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Maximizing 2017 Ford GT Function, Design & Active Aerodynamics with Wind Tunnel Testing
Ford uses it’s Allen Park, Michigan Wind Tunnel to refine the 2017 Ford GT’s aerodynamic package
It’s one thing for a manufacturer to introduce a striking design and grab headlines—it’s another thing entirely to take that design and win races. Not one to tease us with radical show cars, Ford introduced the 2017 Ford GT and the intention was clear—win Le Mans! And in short order, Ford conquered that demanding endurance race, the 24 Hours of Le Mans in its first try.
Winning the GTE class over Ferrari and Corvette 50 years after the original Ford GT-40 won the famed race in France gave the all-new Ford GT instant cred and helped build the foundation for the new GT supercar’s history. And while the beginning of this story has been written on the track, the next chapter will undoubtedly be about the street-going Ford GT that’s set to be released this year.
Like the racer, Ford wants, no…, it needs maximum performance from the road-going model. And with that in mind, the Detroit auto manufacturer has been relentlessly refining the low-slung, V6 twin-turbo EcoBoost-powered supercar. Not just the engine and powertrain, mind you, but the exotic carbon fiber body that utilizes a radical design with wings, scoops and active aero devices.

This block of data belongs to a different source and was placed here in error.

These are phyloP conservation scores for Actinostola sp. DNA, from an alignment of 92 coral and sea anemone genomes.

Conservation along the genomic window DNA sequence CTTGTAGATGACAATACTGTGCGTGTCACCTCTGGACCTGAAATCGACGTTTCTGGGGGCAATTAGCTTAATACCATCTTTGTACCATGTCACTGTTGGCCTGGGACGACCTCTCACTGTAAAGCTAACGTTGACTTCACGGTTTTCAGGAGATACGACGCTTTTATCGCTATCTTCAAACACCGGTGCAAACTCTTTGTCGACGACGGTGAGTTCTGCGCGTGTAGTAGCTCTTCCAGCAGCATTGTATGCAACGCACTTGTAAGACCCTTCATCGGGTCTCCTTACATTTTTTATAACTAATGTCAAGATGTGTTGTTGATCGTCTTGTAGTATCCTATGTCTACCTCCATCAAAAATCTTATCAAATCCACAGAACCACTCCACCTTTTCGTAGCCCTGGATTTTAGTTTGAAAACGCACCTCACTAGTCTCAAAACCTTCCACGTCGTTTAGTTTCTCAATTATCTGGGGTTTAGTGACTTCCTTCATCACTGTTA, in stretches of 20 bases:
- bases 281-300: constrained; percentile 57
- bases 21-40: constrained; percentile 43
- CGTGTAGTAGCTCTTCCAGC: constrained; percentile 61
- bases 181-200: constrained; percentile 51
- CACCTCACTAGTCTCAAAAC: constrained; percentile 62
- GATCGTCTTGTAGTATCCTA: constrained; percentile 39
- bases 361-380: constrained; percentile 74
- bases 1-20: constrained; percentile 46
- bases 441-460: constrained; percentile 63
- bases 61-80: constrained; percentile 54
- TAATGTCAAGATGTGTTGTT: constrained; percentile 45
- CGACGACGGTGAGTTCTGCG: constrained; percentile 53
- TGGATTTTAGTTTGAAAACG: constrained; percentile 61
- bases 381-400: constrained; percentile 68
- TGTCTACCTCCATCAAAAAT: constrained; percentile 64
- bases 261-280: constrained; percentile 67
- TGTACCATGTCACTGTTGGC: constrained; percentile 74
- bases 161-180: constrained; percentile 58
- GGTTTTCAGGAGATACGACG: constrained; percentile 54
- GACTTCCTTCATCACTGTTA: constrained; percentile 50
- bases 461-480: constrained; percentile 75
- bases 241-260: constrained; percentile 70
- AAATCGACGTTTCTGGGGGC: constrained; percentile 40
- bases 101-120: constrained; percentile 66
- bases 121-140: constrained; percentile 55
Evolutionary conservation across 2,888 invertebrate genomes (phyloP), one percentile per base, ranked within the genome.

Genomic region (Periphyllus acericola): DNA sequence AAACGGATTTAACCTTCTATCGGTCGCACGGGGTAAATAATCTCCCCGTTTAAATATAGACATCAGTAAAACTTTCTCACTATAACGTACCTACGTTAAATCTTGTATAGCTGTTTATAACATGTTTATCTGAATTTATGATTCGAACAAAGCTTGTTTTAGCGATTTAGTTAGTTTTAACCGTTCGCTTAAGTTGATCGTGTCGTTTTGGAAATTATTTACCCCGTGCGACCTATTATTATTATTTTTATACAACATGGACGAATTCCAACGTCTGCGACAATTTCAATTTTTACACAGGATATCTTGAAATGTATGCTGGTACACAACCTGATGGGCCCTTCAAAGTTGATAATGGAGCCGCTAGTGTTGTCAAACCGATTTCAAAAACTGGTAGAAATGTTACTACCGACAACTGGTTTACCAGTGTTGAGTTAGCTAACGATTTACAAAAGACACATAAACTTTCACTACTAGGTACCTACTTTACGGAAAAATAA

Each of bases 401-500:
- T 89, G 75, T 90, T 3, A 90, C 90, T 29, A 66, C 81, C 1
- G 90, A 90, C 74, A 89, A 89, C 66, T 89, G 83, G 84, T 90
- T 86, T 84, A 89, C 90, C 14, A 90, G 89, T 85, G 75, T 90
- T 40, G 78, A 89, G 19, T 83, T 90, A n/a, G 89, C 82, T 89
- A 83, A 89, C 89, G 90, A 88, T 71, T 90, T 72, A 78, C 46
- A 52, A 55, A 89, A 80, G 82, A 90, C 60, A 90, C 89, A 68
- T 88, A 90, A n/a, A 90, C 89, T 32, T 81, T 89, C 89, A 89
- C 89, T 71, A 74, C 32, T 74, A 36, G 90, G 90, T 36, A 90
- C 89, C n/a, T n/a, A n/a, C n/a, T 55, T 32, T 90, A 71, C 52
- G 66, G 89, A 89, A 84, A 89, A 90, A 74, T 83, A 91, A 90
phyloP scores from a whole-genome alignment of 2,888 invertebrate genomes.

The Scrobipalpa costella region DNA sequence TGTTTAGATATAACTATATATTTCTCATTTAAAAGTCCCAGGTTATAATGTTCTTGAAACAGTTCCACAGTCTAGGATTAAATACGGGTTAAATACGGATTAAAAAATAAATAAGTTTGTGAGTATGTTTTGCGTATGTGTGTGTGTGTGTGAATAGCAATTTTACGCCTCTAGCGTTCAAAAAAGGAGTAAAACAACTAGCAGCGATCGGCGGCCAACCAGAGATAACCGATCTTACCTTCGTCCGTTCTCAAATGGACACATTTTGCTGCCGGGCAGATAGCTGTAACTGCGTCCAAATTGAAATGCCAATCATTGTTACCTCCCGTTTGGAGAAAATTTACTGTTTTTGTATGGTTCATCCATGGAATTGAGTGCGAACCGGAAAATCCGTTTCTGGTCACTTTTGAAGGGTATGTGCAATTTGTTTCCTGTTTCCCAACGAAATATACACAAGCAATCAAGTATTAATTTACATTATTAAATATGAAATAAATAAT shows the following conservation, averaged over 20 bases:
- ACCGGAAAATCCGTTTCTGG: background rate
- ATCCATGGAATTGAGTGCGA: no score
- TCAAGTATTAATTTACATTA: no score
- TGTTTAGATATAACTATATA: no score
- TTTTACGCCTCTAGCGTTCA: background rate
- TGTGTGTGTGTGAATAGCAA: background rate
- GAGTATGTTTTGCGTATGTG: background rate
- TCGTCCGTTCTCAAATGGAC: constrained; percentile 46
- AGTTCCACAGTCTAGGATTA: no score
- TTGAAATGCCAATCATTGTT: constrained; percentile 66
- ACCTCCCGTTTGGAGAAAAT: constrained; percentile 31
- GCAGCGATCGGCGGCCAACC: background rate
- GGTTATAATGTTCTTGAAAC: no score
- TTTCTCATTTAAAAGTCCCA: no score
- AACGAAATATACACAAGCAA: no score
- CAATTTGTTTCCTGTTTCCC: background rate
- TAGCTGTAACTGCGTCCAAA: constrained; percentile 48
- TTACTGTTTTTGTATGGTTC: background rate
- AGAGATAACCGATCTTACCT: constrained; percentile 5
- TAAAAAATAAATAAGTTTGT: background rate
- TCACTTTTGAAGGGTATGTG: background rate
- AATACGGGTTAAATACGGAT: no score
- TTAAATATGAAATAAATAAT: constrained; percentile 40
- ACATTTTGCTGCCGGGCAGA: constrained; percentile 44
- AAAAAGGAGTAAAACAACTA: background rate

“The prime reason we come to the tunnel is to get the actual physical data on the vehicle,” said Ford engineering supervisor Nick Terzes. “We’ll look at interior wind-noise acoustics, and the aerodynamics of the vehicle.” Terzes added that the GT is, “An innovation showcase in efficient EcoBoost engines, lightweighting and aerodynamics. The Ford GT is a study in functional design and active airflow management.”
In the attached video, Terzes takes us behind the scenes at Wind Tunnel 8 in Allen Park, Michigan, where a pre-production prototype Ford GT that’s used for verification undergoes wind tunnel testing. The video shows some of the testing done to “prove out” the extensive computer aided aerodynamic models with physical wind tunnel data, at airspeeds approaching 125 mph (200 km/h).
During the expedited design and engineering process, Terzes and the Ford GT team worked feverishly for hours on end in the Allen Park facility, demonstrating the non-stop nature of vehicle development. “Being the GT program,” Terzes said, “we effectively test 24/7.”
Some of what you see in the footage includes the active rear wing—one of the aerodynamic features on the 2017 Ford GT. The wing is designed to greatly improve performance, stability and efficiency. Ford hasn’t released performance or top speed numbers, but we’re guessing the Ford GT will be capable of topping 200 mph, and to do, it will need reduced drag with enhanced stability.
“As dynamic and beautiful as the design is, every single opening has a purpose on the car. So If you see a large grille, if you see a scoop, it wasn’t just put there to look good,” Terzes said. “It was put there because it has a function. In the end, all these late hours, all these weekends that we work, are absolutely worth it to be a part of a program like this, and to create the ultimate GT.”